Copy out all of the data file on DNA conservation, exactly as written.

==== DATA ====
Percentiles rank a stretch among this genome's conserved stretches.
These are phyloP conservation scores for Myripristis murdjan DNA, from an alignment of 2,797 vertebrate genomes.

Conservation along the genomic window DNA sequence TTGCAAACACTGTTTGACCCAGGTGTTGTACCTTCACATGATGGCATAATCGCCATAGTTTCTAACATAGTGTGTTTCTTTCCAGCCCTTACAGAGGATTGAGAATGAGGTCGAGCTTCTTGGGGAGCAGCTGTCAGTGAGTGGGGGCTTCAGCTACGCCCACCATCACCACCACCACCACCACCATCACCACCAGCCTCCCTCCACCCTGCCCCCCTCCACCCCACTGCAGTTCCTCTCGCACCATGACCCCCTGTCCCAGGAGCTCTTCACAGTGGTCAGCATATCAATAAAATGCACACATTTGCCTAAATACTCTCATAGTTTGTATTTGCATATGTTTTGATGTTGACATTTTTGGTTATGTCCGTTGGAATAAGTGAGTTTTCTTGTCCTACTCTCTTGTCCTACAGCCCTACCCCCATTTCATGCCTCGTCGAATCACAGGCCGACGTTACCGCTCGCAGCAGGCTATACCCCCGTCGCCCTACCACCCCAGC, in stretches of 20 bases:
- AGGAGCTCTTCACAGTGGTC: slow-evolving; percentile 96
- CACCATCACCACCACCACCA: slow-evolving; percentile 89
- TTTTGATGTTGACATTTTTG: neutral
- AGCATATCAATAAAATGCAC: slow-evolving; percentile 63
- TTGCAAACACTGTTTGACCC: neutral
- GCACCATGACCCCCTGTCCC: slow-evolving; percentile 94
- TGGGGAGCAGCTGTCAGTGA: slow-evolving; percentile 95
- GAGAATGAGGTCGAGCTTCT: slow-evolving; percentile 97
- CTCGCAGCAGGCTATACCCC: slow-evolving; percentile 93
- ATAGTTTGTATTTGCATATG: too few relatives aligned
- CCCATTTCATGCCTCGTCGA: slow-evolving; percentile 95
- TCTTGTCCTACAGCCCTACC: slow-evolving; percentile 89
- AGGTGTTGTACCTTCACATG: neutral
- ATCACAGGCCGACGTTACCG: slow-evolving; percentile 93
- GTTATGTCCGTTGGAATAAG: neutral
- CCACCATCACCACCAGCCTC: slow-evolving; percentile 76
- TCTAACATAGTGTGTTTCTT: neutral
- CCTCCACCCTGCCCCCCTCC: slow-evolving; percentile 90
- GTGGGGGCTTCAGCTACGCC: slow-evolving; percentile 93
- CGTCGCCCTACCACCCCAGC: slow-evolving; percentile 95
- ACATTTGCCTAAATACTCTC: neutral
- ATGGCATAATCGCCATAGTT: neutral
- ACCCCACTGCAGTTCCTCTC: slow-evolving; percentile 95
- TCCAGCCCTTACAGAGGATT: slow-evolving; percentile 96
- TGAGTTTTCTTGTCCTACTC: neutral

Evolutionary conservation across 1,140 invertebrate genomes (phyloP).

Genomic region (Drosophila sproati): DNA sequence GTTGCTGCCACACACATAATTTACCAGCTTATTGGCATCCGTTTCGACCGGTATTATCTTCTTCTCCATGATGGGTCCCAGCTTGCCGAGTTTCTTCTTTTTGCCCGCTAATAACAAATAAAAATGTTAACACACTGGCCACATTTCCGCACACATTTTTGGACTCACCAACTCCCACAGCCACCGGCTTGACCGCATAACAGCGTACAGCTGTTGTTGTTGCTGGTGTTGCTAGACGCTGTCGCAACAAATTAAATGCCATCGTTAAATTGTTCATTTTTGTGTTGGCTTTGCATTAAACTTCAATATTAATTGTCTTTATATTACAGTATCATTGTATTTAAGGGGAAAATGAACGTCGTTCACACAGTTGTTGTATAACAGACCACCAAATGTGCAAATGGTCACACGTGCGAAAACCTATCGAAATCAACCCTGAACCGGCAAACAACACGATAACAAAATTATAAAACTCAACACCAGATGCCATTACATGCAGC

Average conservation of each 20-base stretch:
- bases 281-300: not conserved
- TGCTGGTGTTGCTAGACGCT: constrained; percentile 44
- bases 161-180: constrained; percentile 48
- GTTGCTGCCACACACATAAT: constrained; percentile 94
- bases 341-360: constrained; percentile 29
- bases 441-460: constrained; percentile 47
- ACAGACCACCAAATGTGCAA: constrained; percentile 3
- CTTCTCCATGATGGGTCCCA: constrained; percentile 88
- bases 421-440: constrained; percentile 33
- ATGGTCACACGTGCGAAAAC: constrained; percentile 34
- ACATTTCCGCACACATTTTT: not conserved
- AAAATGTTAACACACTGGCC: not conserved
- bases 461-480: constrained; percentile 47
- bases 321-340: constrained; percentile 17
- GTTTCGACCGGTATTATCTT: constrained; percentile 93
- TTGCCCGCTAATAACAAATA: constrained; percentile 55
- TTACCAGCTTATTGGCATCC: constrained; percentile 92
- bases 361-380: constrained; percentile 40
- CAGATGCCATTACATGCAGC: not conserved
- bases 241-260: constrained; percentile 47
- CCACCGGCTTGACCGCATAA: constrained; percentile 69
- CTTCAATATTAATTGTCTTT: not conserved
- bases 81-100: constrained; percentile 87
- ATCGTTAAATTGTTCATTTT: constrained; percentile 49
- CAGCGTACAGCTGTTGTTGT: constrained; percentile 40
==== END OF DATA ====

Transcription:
Percentiles rank a stretch among this genome's conserved stretches.
These are phyloP conservation scores for Myripristis murdjan DNA, from an alignment of 2,797 vertebrate genomes.

Conservation along the genomic window DNA sequence TTGCAAACACTGTTTGACCCAGGTGTTGTACCTTCACATGATGGCATAATCGCCATAGTTTCTAACATAGTGTGTTTCTTTCCAGCCCTTACAGAGGATTGAGAATGAGGTCGAGCTTCTTGGGGAGCAGCTGTCAGTGAGTGGGGGCTTCAGCTACGCCCACCATCACCACCACCACCACCACCATCACCACCAGCCTCCCTCCACCCTGCCCCCCTCCACCCCACTGCAGTTCCTCTCGCACCATGACCCCCTGTCCCAGGAGCTCTTCACAGTGGTCAGCATATCAATAAAATGCACACATTTGCCTAAATACTCTCATAGTTTGTATTTGCATATGTTTTGATGTTGACATTTTTGGTTATGTCCGTTGGAATAAGTGAGTTTTCTTGTCCTACTCTCTTGTCCTACAGCCCTACCCCCATTTCATGCCTCGTCGAATCACAGGCCGACGTTACCGCTCGCAGCAGGCTATACCCCCGTCGCCCTACCACCCCAGC, in stretches of 20 bases:
- AGGAGCTCTTCACAGTGGTC: slow-evolving; percentile 96
- CACCATCACCACCACCACCA: slow-evolving; percentile 89
- TTTTGATGTTGACATTTTTG: neutral
- AGCATATCAATAAAATGCAC: slow-evolving; percentile 63
- TTGCAAACACTGTTTGACCC: neutral
- GCACCATGACCCCCTGTCCC: slow-evolving; percentile 94
- TGGGGAGCAGCTGTCAGTGA: slow-evolving; percentile 95
- GAGAATGAGGTCGAGCTTCT: slow-evolving; percentile 97
- CTCGCAGCAGGCTATACCCC: slow-evolving; percentile 93
- ATAGTTTGTATTTGCATATG: too few relatives aligned
- CCCATTTCATGCCTCGTCGA: slow-evolving; percentile 95
- TCTTGTCCTACAGCCCTACC: slow-evolving; percentile 89
- AGGTGTTGTACCTTCACATG: neutral
- ATCACAGGCCGACGTTACCG: slow-evolving; percentile 93
- GTTATGTCCGTTGGAATAAG: neutral
- CCACCATCACCACCAGCCTC: slow-evolving; percentile 76
- TCTAACATAGTGTGTTTCTT: neutral
- CCTCCACCCTGCCCCCCTCC: slow-evolving; percentile 90
- GTGGGGGCTTCAGCTACGCC: slow-evolving; percentile 93
- CGTCGCCCTACCACCCCAGC: slow-evolving; percentile 95
- ACATTTGCCTAAATACTCTC: neutral
- ATGGCATAATCGCCATAGTT: neutral
- ACCCCACTGCAGTTCCTCTC: slow-evolving; percentile 95
- TCCAGCCCTTACAGAGGATT: slow-evolving; percentile 96
- TGAGTTTTCTTGTCCTACTC: neutral

Evolutionary conservation across 1,140 invertebrate genomes (phyloP).

Genomic region (Drosophila sproati): DNA sequence GTTGCTGCCACACACATAATTTACCAGCTTATTGGCATCCGTTTCGACCGGTATTATCTTCTTCTCCATGATGGGTCCCAGCTTGCCGAGTTTCTTCTTTTTGCCCGCTAATAACAAATAAAAATGTTAACACACTGGCCACATTTCCGCACACATTTTTGGACTCACCAACTCCCACAGCCACCGGCTTGACCGCATAACAGCGTACAGCTGTTGTTGTTGCTGGTGTTGCTAGACGCTGTCGCAACAAATTAAATGCCATCGTTAAATTGTTCATTTTTGTGTTGGCTTTGCATTAAACTTCAATATTAATTGTCTTTATATTACAGTATCATTGTATTTAAGGGGAAAATGAACGTCGTTCACACAGTTGTTGTATAACAGACCACCAAATGTGCAAATGGTCACACGTGCGAAAACCTATCGAAATCAACCCTGAACCGGCAAACAACACGATAACAAAATTATAAAACTCAACACCAGATGCCATTACATGCAGC

Average conservation of each 20-base stretch:
- bases 281-300: not conserved
- TGCTGGTGTTGCTAGACGCT: constrained; percentile 44
- bases 161-180: constrained; percentile 48
- GTTGCTGCCACACACATAAT: constrained; percentile 94
- bases 341-360: constrained; percentile 29
- bases 441-460: constrained; percentile 47
- ACAGACCACCAAATGTGCAA: constrained; percentile 3
- CTTCTCCATGATGGGTCCCA: constrained; percentile 88
- bases 421-440: constrained; percentile 33
- ATGGTCACACGTGCGAAAAC: constrained; percentile 34
- ACATTTCCGCACACATTTTT: not conserved
- AAAATGTTAACACACTGGCC: not conserved
- bases 461-480: constrained; percentile 47
- bases 321-340: constrained; percentile 17
- GTTTCGACCGGTATTATCTT: constrained; percentile 93
- TTGCCCGCTAATAACAAATA: constrained; percentile 55
- TTACCAGCTTATTGGCATCC: constrained; percentile 92
- bases 361-380: constrained; percentile 40
- CAGATGCCATTACATGCAGC: not conserved
- bases 241-260: constrained; percentile 47
- CCACCGGCTTGACCGCATAA: constrained; percentile 69
- CTTCAATATTAATTGTCTTT: not conserved
- bases 81-100: constrained; percentile 87
- ATCGTTAAATTGTTCATTTT: constrained; percentile 49
- CAGCGTACAGCTGTTGTTGT: constrained; percentile 40